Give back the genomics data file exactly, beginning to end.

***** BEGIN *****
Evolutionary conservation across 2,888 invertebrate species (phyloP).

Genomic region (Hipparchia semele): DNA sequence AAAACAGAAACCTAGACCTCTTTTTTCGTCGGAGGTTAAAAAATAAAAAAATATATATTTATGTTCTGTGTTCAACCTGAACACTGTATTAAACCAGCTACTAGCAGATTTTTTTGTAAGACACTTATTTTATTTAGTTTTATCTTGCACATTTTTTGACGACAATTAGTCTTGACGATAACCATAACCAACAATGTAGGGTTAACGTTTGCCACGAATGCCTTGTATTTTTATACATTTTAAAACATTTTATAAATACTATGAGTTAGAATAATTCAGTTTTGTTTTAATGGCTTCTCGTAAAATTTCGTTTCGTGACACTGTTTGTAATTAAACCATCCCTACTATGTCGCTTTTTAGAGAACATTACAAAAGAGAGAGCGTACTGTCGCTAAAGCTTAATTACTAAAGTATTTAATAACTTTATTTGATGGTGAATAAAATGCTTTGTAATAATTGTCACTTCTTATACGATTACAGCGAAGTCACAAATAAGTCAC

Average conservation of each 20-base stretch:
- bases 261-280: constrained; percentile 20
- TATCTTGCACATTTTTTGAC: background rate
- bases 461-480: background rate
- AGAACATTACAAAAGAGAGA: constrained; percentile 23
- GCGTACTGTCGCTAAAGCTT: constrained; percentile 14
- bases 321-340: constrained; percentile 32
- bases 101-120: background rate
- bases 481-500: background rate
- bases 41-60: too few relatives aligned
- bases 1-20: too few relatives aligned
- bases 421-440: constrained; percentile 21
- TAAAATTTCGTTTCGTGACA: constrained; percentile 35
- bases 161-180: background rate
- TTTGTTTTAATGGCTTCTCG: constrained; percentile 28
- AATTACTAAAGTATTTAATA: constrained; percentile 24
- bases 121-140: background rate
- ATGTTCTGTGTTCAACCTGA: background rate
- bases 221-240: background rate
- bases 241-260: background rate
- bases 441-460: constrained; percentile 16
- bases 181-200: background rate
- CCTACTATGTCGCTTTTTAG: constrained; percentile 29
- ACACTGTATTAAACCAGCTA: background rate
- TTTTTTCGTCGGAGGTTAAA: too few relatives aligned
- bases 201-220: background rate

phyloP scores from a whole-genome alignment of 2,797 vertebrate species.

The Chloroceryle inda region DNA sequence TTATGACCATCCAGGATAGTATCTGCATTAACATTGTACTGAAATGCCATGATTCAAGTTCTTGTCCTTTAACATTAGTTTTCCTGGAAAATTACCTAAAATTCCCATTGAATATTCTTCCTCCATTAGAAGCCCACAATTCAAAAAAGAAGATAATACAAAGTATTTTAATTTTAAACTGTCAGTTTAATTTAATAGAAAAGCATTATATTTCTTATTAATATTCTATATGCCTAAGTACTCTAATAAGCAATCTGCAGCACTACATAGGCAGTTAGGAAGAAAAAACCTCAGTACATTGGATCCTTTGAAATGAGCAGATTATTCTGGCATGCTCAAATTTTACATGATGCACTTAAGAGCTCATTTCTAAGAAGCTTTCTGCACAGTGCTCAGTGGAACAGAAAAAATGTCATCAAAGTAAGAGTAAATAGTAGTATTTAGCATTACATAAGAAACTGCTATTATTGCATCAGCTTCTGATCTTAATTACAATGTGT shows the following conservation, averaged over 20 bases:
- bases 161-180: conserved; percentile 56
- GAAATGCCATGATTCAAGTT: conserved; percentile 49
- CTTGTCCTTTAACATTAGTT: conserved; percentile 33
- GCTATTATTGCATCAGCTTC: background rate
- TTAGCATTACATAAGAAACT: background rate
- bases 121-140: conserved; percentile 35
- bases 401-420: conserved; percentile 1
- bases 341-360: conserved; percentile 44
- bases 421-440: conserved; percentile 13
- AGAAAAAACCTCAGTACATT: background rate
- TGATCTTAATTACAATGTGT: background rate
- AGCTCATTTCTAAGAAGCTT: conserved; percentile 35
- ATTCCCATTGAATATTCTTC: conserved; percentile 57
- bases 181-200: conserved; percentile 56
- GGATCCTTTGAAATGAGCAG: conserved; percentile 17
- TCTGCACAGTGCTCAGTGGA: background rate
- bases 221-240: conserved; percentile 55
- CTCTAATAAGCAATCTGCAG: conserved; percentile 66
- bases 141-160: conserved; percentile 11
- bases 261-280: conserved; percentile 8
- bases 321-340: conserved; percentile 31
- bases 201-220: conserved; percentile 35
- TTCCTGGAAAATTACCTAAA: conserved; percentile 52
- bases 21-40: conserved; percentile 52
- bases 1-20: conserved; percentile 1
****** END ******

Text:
Evolutionary conservation across 2,888 invertebrate species (phyloP).

Genomic region (Hipparchia semele): DNA sequence AAAACAGAAACCTAGACCTCTTTTTTCGTCGGAGGTTAAAAAATAAAAAAATATATATTTATGTTCTGTGTTCAACCTGAACACTGTATTAAACCAGCTACTAGCAGATTTTTTTGTAAGACACTTATTTTATTTAGTTTTATCTTGCACATTTTTTGACGACAATTAGTCTTGACGATAACCATAACCAACAATGTAGGGTTAACGTTTGCCACGAATGCCTTGTATTTTTATACATTTTAAAACATTTTATAAATACTATGAGTTAGAATAATTCAGTTTTGTTTTAATGGCTTCTCGTAAAATTTCGTTTCGTGACACTGTTTGTAATTAAACCATCCCTACTATGTCGCTTTTTAGAGAACATTACAAAAGAGAGAGCGTACTGTCGCTAAAGCTTAATTACTAAAGTATTTAATAACTTTATTTGATGGTGAATAAAATGCTTTGTAATAATTGTCACTTCTTATACGATTACAGCGAAGTCACAAATAAGTCAC

Average conservation of each 20-base stretch:
- bases 261-280: constrained; percentile 20
- TATCTTGCACATTTTTTGAC: background rate
- bases 461-480: background rate
- AGAACATTACAAAAGAGAGA: constrained; percentile 23
- GCGTACTGTCGCTAAAGCTT: constrained; percentile 14
- bases 321-340: constrained; percentile 32
- bases 101-120: background rate
- bases 481-500: background rate
- bases 41-60: too few relatives aligned
- bases 1-20: too few relatives aligned
- bases 421-440: constrained; percentile 21
- TAAAATTTCGTTTCGTGACA: constrained; percentile 35
- bases 161-180: background rate
- TTTGTTTTAATGGCTTCTCG: constrained; percentile 28
- AATTACTAAAGTATTTAATA: constrained; percentile 24
- bases 121-140: background rate
- ATGTTCTGTGTTCAACCTGA: background rate
- bases 221-240: background rate
- bases 241-260: background rate
- bases 441-460: constrained; percentile 16
- bases 181-200: background rate
- CCTACTATGTCGCTTTTTAG: constrained; percentile 29
- ACACTGTATTAAACCAGCTA: background rate
- TTTTTTCGTCGGAGGTTAAA: too few relatives aligned
- bases 201-220: background rate

phyloP scores from a whole-genome alignment of 2,797 vertebrate species.

The Chloroceryle inda region DNA sequence TTATGACCATCCAGGATAGTATCTGCATTAACATTGTACTGAAATGCCATGATTCAAGTTCTTGTCCTTTAACATTAGTTTTCCTGGAAAATTACCTAAAATTCCCATTGAATATTCTTCCTCCATTAGAAGCCCACAATTCAAAAAAGAAGATAATACAAAGTATTTTAATTTTAAACTGTCAGTTTAATTTAATAGAAAAGCATTATATTTCTTATTAATATTCTATATGCCTAAGTACTCTAATAAGCAATCTGCAGCACTACATAGGCAGTTAGGAAGAAAAAACCTCAGTACATTGGATCCTTTGAAATGAGCAGATTATTCTGGCATGCTCAAATTTTACATGATGCACTTAAGAGCTCATTTCTAAGAAGCTTTCTGCACAGTGCTCAGTGGAACAGAAAAAATGTCATCAAAGTAAGAGTAAATAGTAGTATTTAGCATTACATAAGAAACTGCTATTATTGCATCAGCTTCTGATCTTAATTACAATGTGT shows the following conservation, averaged over 20 bases:
- bases 161-180: conserved; percentile 56
- GAAATGCCATGATTCAAGTT: conserved; percentile 49
- CTTGTCCTTTAACATTAGTT: conserved; percentile 33
- GCTATTATTGCATCAGCTTC: background rate
- TTAGCATTACATAAGAAACT: background rate
- bases 121-140: conserved; percentile 35
- bases 401-420: conserved; percentile 1
- bases 341-360: conserved; percentile 44
- bases 421-440: conserved; percentile 13
- AGAAAAAACCTCAGTACATT: background rate
- TGATCTTAATTACAATGTGT: background rate
- AGCTCATTTCTAAGAAGCTT: conserved; percentile 35
- ATTCCCATTGAATATTCTTC: conserved; percentile 57
- bases 181-200: conserved; percentile 56
- GGATCCTTTGAAATGAGCAG: conserved; percentile 17
- TCTGCACAGTGCTCAGTGGA: background rate
- bases 221-240: conserved; percentile 55
- CTCTAATAAGCAATCTGCAG: conserved; percentile 66
- bases 141-160: conserved; percentile 11
- bases 261-280: conserved; percentile 8
- bases 321-340: conserved; percentile 31
- bases 201-220: conserved; percentile 35
- TTCCTGGAAAATTACCTAAA: conserved; percentile 52
- bases 21-40: conserved; percentile 52
- bases 1-20: conserved; percentile 1